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Old Growth Reserve Loop

A Beautiful All Season Trail
 Old Growth Reserve in winter, photo by Martha Rasmussen

This is a short trail through a stand of old growth trees that were preserved by the USFS. The trees in this stand are in the range of 150 to 600 years old.  Due to the lower elevation of this trail it is usually snow free most of the year making it a good year round destination.  This is an unofficial trail that is not signed but the trail can be seen from the road.

The Old Growth Reserve in springtime, photo by Shari Brewer

The trail has a couple of choices, you can proceed straight on the trail from the parking area where you will see a Y in the trail.  The Sauk River Bar Trail will be on the left.  The North Old Growth Reserve trailhead is on the right.  Across the Sauk Prairie Road you will see the south Old Growth Reserve trailhead.  By taking the south trailhead across the road, you will walk about 1/2 mile through lush green forest and abundant wildflowers when in season.  The trail will cross the road and you will continue walking down a gravel road for a short distance when you will see the trail continue to the left through some boulders.  While walking keep an eye out for cedar trees with long scars.  These are called Culturally Modified Trees where the bark was peeled for basket weaving by local Native Americans many years ago.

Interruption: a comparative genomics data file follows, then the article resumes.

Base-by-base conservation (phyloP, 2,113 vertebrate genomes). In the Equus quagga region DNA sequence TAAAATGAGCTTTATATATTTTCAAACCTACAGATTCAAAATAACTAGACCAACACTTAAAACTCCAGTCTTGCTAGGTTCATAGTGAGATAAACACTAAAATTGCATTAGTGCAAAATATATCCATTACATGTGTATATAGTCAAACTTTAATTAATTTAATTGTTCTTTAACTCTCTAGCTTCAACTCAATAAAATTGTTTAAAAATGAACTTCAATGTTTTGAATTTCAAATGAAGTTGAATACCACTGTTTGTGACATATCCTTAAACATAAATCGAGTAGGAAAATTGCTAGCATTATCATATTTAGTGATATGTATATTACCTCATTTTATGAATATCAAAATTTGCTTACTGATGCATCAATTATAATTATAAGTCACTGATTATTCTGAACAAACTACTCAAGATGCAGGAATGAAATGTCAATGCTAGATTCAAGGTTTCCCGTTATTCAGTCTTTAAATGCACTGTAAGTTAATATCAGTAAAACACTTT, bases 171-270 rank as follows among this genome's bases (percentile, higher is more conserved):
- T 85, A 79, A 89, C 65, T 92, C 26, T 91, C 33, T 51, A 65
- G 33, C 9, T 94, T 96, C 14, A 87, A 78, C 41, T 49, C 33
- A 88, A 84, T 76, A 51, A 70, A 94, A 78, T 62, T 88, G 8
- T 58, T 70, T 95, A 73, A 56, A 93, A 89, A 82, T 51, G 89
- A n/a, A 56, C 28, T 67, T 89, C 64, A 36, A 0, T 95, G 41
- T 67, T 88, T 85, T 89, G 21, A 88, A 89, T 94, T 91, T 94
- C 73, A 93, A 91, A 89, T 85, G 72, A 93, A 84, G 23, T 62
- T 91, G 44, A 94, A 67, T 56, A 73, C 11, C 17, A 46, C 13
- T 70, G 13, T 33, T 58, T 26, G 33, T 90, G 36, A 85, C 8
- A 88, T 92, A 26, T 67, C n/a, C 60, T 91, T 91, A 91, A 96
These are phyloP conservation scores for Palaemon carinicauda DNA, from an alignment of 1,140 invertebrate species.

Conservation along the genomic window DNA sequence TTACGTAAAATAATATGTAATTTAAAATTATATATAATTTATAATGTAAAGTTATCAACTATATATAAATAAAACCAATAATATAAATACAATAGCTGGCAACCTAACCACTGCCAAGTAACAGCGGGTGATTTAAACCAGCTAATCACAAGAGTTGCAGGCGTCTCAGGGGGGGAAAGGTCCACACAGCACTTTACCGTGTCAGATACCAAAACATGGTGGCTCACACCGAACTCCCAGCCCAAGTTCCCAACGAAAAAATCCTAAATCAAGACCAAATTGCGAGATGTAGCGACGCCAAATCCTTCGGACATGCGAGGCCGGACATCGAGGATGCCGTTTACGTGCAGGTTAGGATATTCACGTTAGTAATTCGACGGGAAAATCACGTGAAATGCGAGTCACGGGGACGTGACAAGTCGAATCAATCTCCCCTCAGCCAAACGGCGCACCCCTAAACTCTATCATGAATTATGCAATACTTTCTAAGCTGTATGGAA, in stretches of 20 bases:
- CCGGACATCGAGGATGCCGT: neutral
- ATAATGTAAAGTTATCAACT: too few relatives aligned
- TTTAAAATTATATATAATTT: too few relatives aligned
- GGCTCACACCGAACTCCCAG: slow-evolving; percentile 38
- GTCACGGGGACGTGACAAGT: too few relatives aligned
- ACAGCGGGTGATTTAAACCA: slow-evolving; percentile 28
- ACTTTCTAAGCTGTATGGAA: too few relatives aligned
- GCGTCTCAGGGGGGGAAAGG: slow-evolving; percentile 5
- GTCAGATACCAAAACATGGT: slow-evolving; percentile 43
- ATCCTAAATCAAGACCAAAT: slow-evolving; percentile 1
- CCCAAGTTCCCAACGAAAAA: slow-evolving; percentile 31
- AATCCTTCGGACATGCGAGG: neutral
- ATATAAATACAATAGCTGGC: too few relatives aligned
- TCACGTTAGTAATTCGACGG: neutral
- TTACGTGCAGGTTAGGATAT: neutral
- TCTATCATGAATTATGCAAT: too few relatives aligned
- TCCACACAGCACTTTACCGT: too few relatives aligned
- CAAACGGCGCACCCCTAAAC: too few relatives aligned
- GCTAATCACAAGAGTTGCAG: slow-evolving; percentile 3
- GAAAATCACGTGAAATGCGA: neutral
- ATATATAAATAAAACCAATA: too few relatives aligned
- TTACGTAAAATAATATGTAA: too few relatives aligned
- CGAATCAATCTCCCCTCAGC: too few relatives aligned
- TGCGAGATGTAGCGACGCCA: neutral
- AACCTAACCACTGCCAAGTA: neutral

The long Sauk River Bar, photo by Shari Brewer

The Sauk River Bar Trail is just a short way trail of about 1/4 mile.  This is a great place for a short walk or stop to have lunch. The trail ends at extensive gravel bars and the Sauk River with views of Whitehorse Mountain and Prairie Mountain.  Several years ago there was a massive log jam on this side of the river.  The power of the mighty Sauk River washed the jam away and resulted in the river flowing on the opposite side.


Whitehorse Mountain as seen from the Sauk River Bar, photo by Shari Brewer



Copyright; 2010 - 2016

Type of trail: User built trail
Length: No determined length, the loop is about 1.5 miles with other side trails.
Elevation: 536 - 536, no elevation gain
Level of difficulty: easy

Best seasons: All seasons

Seasonal interest: 
  • Spring & summer - Wildflowers & Birding
  • Fall -fall colors, fascinating mushrooms, possible viewing of salmon spawning & eagles,
  • Winter - a nice easy winter walk however during snow while roads are being plowed the parking area is not accessible.

General Information:

Wilderness restrictions: No

Restrooms: No

Bring drinking water

Trails conditions: There are no trail reports for user built trails.

Road conditions: accessed by Snohomish County Sauk Prairie Road.

Getting There:  From the Darrington Ranger Station, drive back towards Darrington on SR 530 about 100 feet and turn left onto the Sauk Prairie Road. Drive 1.3 miles (telephone pole #21), and you will see a small parking area and boulders off to your left where the trailhead is.  GPS-10 U0605737, UTM-5346631